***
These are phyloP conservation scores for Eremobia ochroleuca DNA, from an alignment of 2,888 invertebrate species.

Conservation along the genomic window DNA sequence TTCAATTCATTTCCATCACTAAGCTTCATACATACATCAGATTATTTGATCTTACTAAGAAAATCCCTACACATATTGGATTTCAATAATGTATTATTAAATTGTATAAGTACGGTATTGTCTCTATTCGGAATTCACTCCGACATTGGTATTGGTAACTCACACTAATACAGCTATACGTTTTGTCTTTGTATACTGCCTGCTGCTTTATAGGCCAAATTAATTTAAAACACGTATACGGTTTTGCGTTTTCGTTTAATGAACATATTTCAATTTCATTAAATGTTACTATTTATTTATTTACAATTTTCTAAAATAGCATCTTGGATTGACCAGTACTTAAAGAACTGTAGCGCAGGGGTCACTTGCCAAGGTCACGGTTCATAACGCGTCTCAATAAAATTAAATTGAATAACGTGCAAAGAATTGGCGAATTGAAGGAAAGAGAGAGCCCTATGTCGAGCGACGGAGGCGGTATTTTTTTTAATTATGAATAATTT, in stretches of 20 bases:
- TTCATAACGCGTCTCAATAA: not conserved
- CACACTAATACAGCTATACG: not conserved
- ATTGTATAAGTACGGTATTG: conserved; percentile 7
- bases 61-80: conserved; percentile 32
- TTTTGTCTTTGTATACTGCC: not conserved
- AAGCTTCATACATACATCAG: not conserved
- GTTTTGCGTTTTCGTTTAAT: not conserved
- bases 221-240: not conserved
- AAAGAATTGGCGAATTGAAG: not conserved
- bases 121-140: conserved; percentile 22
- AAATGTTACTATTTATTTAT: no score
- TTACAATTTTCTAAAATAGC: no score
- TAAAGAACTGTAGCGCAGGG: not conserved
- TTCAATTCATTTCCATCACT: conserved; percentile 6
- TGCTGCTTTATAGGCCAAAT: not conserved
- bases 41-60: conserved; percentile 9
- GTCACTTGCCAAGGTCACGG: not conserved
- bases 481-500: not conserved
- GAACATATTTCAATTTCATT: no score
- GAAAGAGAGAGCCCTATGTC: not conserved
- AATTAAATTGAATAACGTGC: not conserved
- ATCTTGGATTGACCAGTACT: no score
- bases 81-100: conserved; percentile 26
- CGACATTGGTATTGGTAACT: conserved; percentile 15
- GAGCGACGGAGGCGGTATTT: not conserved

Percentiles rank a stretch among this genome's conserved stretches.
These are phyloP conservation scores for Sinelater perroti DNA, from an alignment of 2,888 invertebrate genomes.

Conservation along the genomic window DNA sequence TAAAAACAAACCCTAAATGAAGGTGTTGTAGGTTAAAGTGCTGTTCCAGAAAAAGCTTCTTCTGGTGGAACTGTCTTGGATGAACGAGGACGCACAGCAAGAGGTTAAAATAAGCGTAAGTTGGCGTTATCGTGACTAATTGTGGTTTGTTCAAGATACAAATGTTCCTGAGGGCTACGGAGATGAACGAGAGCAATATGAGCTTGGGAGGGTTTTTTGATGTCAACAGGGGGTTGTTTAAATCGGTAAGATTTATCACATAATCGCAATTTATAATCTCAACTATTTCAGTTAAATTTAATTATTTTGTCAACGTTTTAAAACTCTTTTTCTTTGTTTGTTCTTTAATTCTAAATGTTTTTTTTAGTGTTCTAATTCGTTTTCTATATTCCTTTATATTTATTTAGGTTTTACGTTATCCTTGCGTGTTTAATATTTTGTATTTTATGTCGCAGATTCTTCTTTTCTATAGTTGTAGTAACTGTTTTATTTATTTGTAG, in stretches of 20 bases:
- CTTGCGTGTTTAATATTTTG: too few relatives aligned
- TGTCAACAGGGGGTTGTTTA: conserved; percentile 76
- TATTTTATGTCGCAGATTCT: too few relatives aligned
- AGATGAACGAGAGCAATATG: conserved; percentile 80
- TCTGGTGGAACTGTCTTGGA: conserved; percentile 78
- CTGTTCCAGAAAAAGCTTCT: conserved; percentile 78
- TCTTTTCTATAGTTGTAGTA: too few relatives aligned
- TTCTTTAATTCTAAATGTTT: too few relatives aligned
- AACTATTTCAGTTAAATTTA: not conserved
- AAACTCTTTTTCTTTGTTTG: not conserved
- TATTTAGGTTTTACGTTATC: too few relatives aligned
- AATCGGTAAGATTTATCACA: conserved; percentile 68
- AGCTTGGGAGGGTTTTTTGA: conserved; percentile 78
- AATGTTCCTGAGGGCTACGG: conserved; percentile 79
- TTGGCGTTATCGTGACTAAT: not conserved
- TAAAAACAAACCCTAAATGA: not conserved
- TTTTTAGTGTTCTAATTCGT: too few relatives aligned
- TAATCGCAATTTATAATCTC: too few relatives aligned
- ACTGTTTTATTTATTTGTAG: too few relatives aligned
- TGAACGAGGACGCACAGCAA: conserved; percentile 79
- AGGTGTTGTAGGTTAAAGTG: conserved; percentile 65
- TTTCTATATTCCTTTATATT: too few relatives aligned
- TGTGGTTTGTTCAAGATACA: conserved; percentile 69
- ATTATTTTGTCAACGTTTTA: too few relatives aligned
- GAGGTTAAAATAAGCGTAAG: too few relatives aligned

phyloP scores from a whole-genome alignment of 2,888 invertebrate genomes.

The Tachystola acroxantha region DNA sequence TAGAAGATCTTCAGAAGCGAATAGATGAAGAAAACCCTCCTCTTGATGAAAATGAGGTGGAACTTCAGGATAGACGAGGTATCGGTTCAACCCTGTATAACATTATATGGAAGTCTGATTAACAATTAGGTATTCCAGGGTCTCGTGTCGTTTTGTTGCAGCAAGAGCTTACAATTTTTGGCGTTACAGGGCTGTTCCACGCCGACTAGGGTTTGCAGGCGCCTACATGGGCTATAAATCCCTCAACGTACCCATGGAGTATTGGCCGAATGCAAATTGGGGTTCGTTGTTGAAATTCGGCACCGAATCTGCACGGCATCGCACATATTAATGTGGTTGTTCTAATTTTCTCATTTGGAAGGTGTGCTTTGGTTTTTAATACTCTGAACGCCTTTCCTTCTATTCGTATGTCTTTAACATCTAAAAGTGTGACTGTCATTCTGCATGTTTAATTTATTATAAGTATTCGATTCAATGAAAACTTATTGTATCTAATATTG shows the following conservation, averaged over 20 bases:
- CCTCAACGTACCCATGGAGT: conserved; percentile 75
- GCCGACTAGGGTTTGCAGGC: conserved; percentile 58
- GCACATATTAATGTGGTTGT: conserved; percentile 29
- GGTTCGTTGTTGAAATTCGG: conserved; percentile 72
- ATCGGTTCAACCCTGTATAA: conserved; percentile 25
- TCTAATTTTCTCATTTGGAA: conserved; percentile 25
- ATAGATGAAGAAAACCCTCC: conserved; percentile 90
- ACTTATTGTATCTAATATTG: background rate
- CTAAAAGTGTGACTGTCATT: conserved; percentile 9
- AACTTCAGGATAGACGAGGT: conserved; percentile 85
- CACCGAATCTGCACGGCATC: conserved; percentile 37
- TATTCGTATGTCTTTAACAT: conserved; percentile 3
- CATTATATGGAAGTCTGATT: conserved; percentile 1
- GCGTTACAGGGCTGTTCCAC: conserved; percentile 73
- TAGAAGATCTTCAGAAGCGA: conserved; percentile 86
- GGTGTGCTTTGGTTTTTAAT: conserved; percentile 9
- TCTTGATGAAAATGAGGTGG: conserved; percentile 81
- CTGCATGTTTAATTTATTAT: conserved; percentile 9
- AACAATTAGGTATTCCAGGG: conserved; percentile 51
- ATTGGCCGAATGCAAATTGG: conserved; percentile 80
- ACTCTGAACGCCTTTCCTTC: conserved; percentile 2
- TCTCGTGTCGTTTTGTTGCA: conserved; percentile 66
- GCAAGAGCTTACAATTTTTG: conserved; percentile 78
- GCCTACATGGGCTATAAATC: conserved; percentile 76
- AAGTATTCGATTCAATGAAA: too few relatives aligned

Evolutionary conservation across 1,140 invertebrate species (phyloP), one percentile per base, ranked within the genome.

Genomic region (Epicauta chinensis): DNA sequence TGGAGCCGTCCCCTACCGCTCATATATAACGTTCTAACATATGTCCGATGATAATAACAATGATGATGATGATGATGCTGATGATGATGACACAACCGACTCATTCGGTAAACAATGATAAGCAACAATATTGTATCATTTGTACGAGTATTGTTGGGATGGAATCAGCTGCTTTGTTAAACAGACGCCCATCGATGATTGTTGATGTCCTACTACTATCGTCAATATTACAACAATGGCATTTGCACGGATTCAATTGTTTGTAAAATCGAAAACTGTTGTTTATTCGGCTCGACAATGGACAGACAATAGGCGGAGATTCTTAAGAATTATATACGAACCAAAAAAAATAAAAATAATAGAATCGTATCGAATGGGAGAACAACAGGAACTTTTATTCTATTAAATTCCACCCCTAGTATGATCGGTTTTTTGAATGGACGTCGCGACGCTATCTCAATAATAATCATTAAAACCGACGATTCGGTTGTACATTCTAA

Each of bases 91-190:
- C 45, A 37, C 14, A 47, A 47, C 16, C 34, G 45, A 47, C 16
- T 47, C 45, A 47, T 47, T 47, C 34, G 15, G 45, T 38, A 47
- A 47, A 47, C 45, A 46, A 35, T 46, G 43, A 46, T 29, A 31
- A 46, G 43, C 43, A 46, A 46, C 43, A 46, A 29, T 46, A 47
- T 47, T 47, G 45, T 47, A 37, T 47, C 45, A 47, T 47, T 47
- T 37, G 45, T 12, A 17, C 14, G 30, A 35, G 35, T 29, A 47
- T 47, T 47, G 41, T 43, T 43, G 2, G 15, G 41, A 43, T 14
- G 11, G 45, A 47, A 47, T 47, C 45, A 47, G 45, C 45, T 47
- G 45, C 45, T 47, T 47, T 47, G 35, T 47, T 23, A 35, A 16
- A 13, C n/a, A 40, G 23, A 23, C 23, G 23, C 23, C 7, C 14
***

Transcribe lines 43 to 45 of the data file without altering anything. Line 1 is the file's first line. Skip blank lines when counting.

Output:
- AGCTTGGGAGGGTTTTTTGA: conserved; percentile 78
- AATGTTCCTGAGGGCTACGG: conserved; percentile 79
- TTGGCGTTATCGTGACTAAT: not conserved